In 2005, Congress amended the Bankruptcy Code to include what is now commonly referred as the means test.  The means test is the analysis that is required to determine whether a potential debtor qualifies for Chapter 7 relief or Chapter 13 relief, and even though it is called a test, it is not as simple as filling out a questionnaire to determine the result.

That said, don’t fill out an online means test – chances are the results are wrong, and it may mislead you into thinking no relief is available for you, or that you are qualified to file, when really you are not.  This post will discuss the three step system that the means test uses.

1.  The first step is to determine your income for the last 6 months.  That is all that is relevant…. it doesn’t matter if you made 200K in 2009, if you didn’t make any money in the last 6 months… It is backwards looking, but only to an extent.  The relevant time period is the 6 months prior to filing, not including the month that you are filing in.  So, if you were to file in February, we are looking at August 2009 through January 2010. Once your total gross income for the last 6 months has been determined, you multiply it by 2, to give you a yearly average.  Then you compare your yearly average with the median household income for a household of your size in the county you live in.  This number is determined by the IRS, and the most current listing can be found at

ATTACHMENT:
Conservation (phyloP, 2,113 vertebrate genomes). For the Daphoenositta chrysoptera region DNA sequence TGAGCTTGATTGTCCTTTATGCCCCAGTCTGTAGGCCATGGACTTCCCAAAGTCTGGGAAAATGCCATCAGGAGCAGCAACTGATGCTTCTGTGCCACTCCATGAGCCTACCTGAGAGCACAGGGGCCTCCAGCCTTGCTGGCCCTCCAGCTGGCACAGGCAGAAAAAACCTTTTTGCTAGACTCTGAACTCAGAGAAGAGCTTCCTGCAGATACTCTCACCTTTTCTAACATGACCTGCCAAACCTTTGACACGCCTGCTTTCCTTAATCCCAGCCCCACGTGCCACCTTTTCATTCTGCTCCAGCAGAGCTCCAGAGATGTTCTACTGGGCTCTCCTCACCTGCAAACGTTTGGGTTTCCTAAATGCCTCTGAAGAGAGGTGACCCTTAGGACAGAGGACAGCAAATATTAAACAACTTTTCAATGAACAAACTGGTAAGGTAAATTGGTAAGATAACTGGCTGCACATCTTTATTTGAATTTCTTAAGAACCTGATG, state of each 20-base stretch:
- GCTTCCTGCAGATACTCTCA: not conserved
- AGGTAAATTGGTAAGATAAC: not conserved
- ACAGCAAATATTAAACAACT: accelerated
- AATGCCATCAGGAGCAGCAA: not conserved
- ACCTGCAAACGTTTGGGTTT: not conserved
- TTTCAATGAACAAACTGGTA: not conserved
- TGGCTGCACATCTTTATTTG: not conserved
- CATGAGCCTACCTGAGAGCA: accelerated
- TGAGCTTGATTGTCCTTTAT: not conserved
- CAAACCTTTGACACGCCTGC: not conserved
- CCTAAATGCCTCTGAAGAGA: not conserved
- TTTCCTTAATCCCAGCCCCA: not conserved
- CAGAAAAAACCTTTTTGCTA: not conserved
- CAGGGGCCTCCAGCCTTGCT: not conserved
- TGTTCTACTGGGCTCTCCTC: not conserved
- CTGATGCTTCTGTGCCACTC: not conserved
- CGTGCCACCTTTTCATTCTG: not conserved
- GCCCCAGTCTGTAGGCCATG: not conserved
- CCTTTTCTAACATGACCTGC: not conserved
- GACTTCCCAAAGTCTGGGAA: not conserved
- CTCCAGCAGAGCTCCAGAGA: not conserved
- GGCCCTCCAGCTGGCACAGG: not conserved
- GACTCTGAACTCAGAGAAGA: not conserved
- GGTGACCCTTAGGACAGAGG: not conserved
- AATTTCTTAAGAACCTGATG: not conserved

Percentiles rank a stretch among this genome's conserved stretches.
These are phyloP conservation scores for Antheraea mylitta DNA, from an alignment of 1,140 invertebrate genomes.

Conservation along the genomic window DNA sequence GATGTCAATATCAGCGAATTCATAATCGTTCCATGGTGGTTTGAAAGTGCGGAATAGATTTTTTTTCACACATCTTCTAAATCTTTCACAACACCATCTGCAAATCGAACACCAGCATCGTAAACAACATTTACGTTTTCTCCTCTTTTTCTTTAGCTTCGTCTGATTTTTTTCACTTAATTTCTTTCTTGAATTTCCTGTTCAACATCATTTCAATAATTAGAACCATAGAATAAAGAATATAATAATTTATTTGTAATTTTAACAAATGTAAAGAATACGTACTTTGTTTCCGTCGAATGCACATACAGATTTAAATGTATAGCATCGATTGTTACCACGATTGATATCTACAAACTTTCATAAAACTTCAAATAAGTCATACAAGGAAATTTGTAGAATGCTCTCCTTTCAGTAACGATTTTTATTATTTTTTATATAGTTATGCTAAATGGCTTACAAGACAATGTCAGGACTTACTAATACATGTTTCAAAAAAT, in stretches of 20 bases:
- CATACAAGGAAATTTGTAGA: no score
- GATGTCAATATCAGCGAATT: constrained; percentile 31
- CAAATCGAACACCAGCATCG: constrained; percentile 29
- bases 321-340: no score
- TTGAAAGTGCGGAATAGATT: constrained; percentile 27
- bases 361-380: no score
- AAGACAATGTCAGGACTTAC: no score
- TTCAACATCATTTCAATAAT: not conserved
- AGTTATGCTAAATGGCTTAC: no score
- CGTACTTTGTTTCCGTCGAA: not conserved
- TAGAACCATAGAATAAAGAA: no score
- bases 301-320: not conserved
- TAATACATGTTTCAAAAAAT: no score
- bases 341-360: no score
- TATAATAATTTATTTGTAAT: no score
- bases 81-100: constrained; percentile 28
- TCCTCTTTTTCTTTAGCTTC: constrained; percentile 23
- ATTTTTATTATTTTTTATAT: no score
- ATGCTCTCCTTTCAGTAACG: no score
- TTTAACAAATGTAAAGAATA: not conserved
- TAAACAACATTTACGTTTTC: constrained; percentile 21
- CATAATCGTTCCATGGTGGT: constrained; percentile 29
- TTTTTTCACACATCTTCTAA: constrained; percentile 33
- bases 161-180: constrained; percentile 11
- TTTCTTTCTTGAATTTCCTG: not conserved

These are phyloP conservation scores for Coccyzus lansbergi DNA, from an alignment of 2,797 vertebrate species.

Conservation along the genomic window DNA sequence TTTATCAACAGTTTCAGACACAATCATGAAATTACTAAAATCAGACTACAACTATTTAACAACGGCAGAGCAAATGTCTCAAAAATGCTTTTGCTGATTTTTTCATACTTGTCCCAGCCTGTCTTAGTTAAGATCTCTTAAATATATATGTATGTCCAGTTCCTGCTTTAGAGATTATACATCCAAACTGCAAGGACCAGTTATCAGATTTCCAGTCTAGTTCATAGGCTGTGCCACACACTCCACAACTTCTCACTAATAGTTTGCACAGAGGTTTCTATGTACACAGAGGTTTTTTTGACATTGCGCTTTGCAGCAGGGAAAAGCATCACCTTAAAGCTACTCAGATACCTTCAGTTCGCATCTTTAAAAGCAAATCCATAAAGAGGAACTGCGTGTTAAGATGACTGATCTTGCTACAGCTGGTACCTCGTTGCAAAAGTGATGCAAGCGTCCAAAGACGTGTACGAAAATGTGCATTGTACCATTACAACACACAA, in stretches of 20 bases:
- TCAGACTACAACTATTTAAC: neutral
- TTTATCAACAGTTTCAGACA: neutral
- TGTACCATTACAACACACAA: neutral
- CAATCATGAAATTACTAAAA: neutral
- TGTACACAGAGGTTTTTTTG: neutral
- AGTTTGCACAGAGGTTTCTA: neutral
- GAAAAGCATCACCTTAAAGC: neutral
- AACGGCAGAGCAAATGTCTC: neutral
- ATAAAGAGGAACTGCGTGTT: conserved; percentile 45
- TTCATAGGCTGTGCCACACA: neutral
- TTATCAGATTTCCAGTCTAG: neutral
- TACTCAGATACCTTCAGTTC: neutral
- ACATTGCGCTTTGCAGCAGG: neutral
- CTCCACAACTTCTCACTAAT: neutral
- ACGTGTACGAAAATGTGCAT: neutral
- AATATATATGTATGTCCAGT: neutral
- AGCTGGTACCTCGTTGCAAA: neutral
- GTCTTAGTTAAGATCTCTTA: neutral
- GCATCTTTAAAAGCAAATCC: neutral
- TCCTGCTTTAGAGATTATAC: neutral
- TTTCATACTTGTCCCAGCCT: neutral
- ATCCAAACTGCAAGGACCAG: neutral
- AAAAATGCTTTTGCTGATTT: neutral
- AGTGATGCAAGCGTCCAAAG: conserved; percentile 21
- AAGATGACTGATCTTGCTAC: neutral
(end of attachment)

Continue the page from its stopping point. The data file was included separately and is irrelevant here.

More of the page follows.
2. If you are under the median household income you qualify for relief under Chapter 7.  You can still file a Chapter 13, provided you have disposable income at the end of the month to make your plan payment, and, if you do go the Chapter 13 route, you have the option of making your plan only 3 years long (instead of the otherwise mandatory 5 years).  Now, typically this is not a problem, but you also need to review your current income and expenses – the expected future numbers so to speak:  If you have a lot of money left over at the end of the month, the US Trustee may argue that you have the ability to repay some of your debts, and your slam dunk 7 gets itself in some trouble.  Your attorney will review this numbers and check the likelihood of a problem for you BEFORE filing, so you know what is ahead.  In my experience, those with an income that is less than the median household income hardly ever run into that problem.  Nevertheless, I always check.

Now, if you are OVER the median household income for a household of your size, not all is lost.  The second step of the means test comes into play, and you may still qualify for Chapter 7.  More on that in my next post.